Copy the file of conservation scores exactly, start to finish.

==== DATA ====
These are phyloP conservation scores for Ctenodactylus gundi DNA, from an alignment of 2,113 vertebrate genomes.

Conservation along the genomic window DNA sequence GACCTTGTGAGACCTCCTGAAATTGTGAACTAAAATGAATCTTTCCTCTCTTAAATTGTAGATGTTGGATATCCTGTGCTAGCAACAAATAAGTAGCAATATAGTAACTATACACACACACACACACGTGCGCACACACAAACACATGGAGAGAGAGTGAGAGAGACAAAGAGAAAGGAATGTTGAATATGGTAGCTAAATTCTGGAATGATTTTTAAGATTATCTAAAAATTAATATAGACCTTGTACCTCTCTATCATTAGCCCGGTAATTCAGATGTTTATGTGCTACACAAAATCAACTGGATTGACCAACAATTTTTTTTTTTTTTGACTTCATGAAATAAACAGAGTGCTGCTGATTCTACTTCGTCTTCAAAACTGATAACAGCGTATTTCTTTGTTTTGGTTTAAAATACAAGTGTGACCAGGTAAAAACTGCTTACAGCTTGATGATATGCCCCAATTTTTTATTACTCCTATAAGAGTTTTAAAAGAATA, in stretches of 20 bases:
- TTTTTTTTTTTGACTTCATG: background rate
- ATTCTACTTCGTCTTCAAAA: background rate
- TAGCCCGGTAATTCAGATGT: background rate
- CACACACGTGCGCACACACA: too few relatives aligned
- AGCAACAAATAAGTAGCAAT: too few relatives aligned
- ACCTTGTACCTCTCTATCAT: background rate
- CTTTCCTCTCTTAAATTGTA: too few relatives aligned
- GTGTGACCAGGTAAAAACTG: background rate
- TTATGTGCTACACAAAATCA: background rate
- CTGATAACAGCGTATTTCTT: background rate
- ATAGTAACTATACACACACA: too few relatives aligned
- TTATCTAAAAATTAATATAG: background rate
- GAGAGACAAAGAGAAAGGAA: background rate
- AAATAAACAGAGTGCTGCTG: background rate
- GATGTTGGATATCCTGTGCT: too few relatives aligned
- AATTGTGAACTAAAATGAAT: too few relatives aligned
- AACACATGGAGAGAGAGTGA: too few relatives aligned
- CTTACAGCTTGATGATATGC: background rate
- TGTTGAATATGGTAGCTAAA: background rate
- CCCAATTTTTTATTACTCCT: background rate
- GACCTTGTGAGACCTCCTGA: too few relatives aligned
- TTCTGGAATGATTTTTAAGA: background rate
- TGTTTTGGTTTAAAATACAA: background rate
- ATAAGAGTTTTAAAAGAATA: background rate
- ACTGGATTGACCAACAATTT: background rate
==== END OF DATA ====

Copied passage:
These are phyloP conservation scores for Ctenodactylus gundi DNA, from an alignment of 2,113 vertebrate genomes.

Conservation along the genomic window DNA sequence GACCTTGTGAGACCTCCTGAAATTGTGAACTAAAATGAATCTTTCCTCTCTTAAATTGTAGATGTTGGATATCCTGTGCTAGCAACAAATAAGTAGCAATATAGTAACTATACACACACACACACACGTGCGCACACACAAACACATGGAGAGAGAGTGAGAGAGACAAAGAGAAAGGAATGTTGAATATGGTAGCTAAATTCTGGAATGATTTTTAAGATTATCTAAAAATTAATATAGACCTTGTACCTCTCTATCATTAGCCCGGTAATTCAGATGTTTATGTGCTACACAAAATCAACTGGATTGACCAACAATTTTTTTTTTTTTTGACTTCATGAAATAAACAGAGTGCTGCTGATTCTACTTCGTCTTCAAAACTGATAACAGCGTATTTCTTTGTTTTGGTTTAAAATACAAGTGTGACCAGGTAAAAACTGCTTACAGCTTGATGATATGCCCCAATTTTTTATTACTCCTATAAGAGTTTTAAAAGAATA, in stretches of 20 bases:
- TTTTTTTTTTTGACTTCATG: background rate
- ATTCTACTTCGTCTTCAAAA: background rate
- TAGCCCGGTAATTCAGATGT: background rate
- CACACACGTGCGCACACACA: too few relatives aligned
- AGCAACAAATAAGTAGCAAT: too few relatives aligned
- ACCTTGTACCTCTCTATCAT: background rate
- CTTTCCTCTCTTAAATTGTA: too few relatives aligned
- GTGTGACCAGGTAAAAACTG: background rate
- TTATGTGCTACACAAAATCA: background rate
- CTGATAACAGCGTATTTCTT: background rate
- ATAGTAACTATACACACACA: too few relatives aligned
- TTATCTAAAAATTAATATAG: background rate
- GAGAGACAAAGAGAAAGGAA: background rate
- AAATAAACAGAGTGCTGCTG: background rate
- GATGTTGGATATCCTGTGCT: too few relatives aligned
- AATTGTGAACTAAAATGAAT: too few relatives aligned
- AACACATGGAGAGAGAGTGA: too few relatives aligned
- CTTACAGCTTGATGATATGC: background rate
- TGTTGAATATGGTAGCTAAA: background rate
- CCCAATTTTTTATTACTCCT: background rate
- GACCTTGTGAGACCTCCTGA: too few relatives aligned
- TTCTGGAATGATTTTTAAGA: background rate
- TGTTTTGGTTTAAAATACAA: background rate
- ATAAGAGTTTTAAAAGAATA: background rate
- ACTGGATTGACCAACAATTT: background rate